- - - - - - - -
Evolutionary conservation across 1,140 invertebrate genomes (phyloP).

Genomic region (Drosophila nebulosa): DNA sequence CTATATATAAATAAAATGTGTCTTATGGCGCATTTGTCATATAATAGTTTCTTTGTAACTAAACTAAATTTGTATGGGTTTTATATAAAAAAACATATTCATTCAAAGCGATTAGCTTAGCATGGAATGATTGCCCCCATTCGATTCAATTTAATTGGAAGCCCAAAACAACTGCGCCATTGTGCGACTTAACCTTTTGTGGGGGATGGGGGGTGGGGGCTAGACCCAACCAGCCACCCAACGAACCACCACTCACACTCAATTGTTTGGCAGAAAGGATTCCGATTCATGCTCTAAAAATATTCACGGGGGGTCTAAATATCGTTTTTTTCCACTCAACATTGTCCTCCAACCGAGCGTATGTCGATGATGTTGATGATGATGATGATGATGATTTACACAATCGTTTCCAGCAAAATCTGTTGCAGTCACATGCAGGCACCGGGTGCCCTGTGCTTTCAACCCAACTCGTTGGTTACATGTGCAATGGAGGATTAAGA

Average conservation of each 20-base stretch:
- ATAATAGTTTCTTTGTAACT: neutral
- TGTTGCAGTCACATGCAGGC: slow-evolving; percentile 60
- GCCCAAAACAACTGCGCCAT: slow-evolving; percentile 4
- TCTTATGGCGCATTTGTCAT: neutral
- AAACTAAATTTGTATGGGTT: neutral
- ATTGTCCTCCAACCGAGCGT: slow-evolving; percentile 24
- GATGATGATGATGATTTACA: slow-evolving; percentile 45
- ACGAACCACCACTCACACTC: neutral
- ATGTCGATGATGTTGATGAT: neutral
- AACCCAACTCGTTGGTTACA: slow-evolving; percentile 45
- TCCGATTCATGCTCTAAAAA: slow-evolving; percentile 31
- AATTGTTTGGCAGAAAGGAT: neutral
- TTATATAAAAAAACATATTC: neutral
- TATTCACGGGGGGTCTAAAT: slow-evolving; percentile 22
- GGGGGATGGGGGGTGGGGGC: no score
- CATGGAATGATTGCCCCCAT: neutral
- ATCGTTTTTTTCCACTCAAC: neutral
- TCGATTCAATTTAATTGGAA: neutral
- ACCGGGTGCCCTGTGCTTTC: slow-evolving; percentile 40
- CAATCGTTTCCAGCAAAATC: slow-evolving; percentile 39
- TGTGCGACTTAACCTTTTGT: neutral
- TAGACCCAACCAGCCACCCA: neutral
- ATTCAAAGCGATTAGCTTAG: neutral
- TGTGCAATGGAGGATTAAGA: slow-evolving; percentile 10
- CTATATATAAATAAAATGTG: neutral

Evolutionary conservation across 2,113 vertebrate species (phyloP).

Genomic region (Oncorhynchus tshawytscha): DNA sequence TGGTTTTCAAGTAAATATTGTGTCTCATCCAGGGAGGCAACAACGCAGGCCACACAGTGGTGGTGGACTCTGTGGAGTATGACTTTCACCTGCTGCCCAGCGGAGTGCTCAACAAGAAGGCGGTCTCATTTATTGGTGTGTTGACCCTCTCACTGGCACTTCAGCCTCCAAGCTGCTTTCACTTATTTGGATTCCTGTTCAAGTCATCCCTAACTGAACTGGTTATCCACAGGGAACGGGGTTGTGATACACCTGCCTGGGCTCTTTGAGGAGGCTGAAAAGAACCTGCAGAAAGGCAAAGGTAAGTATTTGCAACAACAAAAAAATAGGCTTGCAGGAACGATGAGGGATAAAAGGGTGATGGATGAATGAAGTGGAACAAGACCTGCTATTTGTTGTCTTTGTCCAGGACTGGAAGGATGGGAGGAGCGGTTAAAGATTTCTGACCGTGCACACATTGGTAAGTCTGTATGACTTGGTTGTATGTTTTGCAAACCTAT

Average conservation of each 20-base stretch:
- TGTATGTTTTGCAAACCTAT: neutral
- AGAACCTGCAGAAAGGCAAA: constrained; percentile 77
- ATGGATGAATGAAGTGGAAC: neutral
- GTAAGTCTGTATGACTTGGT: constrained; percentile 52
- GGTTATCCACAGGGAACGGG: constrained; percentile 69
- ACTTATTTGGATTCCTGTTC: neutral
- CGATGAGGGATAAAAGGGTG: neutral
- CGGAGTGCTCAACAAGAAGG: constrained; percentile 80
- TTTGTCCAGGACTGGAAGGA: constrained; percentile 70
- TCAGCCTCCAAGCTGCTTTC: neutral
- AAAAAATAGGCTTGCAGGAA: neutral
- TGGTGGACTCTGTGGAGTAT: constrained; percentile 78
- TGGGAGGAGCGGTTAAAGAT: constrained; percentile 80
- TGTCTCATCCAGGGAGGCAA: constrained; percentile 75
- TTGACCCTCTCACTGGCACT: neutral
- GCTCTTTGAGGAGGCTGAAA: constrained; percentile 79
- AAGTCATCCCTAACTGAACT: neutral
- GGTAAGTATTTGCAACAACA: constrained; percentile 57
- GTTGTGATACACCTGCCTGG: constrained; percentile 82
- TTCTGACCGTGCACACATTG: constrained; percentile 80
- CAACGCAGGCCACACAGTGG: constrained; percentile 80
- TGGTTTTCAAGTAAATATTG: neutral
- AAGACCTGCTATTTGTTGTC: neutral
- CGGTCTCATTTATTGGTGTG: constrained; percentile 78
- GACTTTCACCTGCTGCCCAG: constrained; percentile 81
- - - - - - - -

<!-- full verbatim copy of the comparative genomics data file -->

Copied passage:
Evolutionary conservation across 1,140 invertebrate genomes (phyloP).

Genomic region (Drosophila nebulosa): DNA sequence CTATATATAAATAAAATGTGTCTTATGGCGCATTTGTCATATAATAGTTTCTTTGTAACTAAACTAAATTTGTATGGGTTTTATATAAAAAAACATATTCATTCAAAGCGATTAGCTTAGCATGGAATGATTGCCCCCATTCGATTCAATTTAATTGGAAGCCCAAAACAACTGCGCCATTGTGCGACTTAACCTTTTGTGGGGGATGGGGGGTGGGGGCTAGACCCAACCAGCCACCCAACGAACCACCACTCACACTCAATTGTTTGGCAGAAAGGATTCCGATTCATGCTCTAAAAATATTCACGGGGGGTCTAAATATCGTTTTTTTCCACTCAACATTGTCCTCCAACCGAGCGTATGTCGATGATGTTGATGATGATGATGATGATGATTTACACAATCGTTTCCAGCAAAATCTGTTGCAGTCACATGCAGGCACCGGGTGCCCTGTGCTTTCAACCCAACTCGTTGGTTACATGTGCAATGGAGGATTAAGA

Average conservation of each 20-base stretch:
- ATAATAGTTTCTTTGTAACT: neutral
- TGTTGCAGTCACATGCAGGC: slow-evolving; percentile 60
- GCCCAAAACAACTGCGCCAT: slow-evolving; percentile 4
- TCTTATGGCGCATTTGTCAT: neutral
- AAACTAAATTTGTATGGGTT: neutral
- ATTGTCCTCCAACCGAGCGT: slow-evolving; percentile 24
- GATGATGATGATGATTTACA: slow-evolving; percentile 45
- ACGAACCACCACTCACACTC: neutral
- ATGTCGATGATGTTGATGAT: neutral
- AACCCAACTCGTTGGTTACA: slow-evolving; percentile 45
- TCCGATTCATGCTCTAAAAA: slow-evolving; percentile 31
- AATTGTTTGGCAGAAAGGAT: neutral
- TTATATAAAAAAACATATTC: neutral
- TATTCACGGGGGGTCTAAAT: slow-evolving; percentile 22
- GGGGGATGGGGGGTGGGGGC: no score
- CATGGAATGATTGCCCCCAT: neutral
- ATCGTTTTTTTCCACTCAAC: neutral
- TCGATTCAATTTAATTGGAA: neutral
- ACCGGGTGCCCTGTGCTTTC: slow-evolving; percentile 40
- CAATCGTTTCCAGCAAAATC: slow-evolving; percentile 39
- TGTGCGACTTAACCTTTTGT: neutral
- TAGACCCAACCAGCCACCCA: neutral
- ATTCAAAGCGATTAGCTTAG: neutral
- TGTGCAATGGAGGATTAAGA: slow-evolving; percentile 10
- CTATATATAAATAAAATGTG: neutral

Evolutionary conservation across 2,113 vertebrate species (phyloP).

Genomic region (Oncorhynchus tshawytscha): DNA sequence TGGTTTTCAAGTAAATATTGTGTCTCATCCAGGGAGGCAACAACGCAGGCCACACAGTGGTGGTGGACTCTGTGGAGTATGACTTTCACCTGCTGCCCAGCGGAGTGCTCAACAAGAAGGCGGTCTCATTTATTGGTGTGTTGACCCTCTCACTGGCACTTCAGCCTCCAAGCTGCTTTCACTTATTTGGATTCCTGTTCAAGTCATCCCTAACTGAACTGGTTATCCACAGGGAACGGGGTTGTGATACACCTGCCTGGGCTCTTTGAGGAGGCTGAAAAGAACCTGCAGAAAGGCAAAGGTAAGTATTTGCAACAACAAAAAAATAGGCTTGCAGGAACGATGAGGGATAAAAGGGTGATGGATGAATGAAGTGGAACAAGACCTGCTATTTGTTGTCTTTGTCCAGGACTGGAAGGATGGGAGGAGCGGTTAAAGATTTCTGACCGTGCACACATTGGTAAGTCTGTATGACTTGGTTGTATGTTTTGCAAACCTAT

Average conservation of each 20-base stretch:
- TGTATGTTTTGCAAACCTAT: neutral
- AGAACCTGCAGAAAGGCAAA: constrained; percentile 77
- ATGGATGAATGAAGTGGAAC: neutral
- GTAAGTCTGTATGACTTGGT: constrained; percentile 52
- GGTTATCCACAGGGAACGGG: constrained; percentile 69
- ACTTATTTGGATTCCTGTTC: neutral
- CGATGAGGGATAAAAGGGTG: neutral
- CGGAGTGCTCAACAAGAAGG: constrained; percentile 80
- TTTGTCCAGGACTGGAAGGA: constrained; percentile 70
- TCAGCCTCCAAGCTGCTTTC: neutral
- AAAAAATAGGCTTGCAGGAA: neutral
- TGGTGGACTCTGTGGAGTAT: constrained; percentile 78
- TGGGAGGAGCGGTTAAAGAT: constrained; percentile 80
- TGTCTCATCCAGGGAGGCAA: constrained; percentile 75
- TTGACCCTCTCACTGGCACT: neutral
- GCTCTTTGAGGAGGCTGAAA: constrained; percentile 79
- AAGTCATCCCTAACTGAACT: neutral
- GGTAAGTATTTGCAACAACA: constrained; percentile 57
- GTTGTGATACACCTGCCTGG: constrained; percentile 82
- TTCTGACCGTGCACACATTG: constrained; percentile 80
- CAACGCAGGCCACACAGTGG: constrained; percentile 80
- TGGTTTTCAAGTAAATATTG: neutral
- AAGACCTGCTATTTGTTGTC: neutral
- CGGTCTCATTTATTGGTGTG: constrained; percentile 78
- GACTTTCACCTGCTGCCCAG: constrained; percentile 81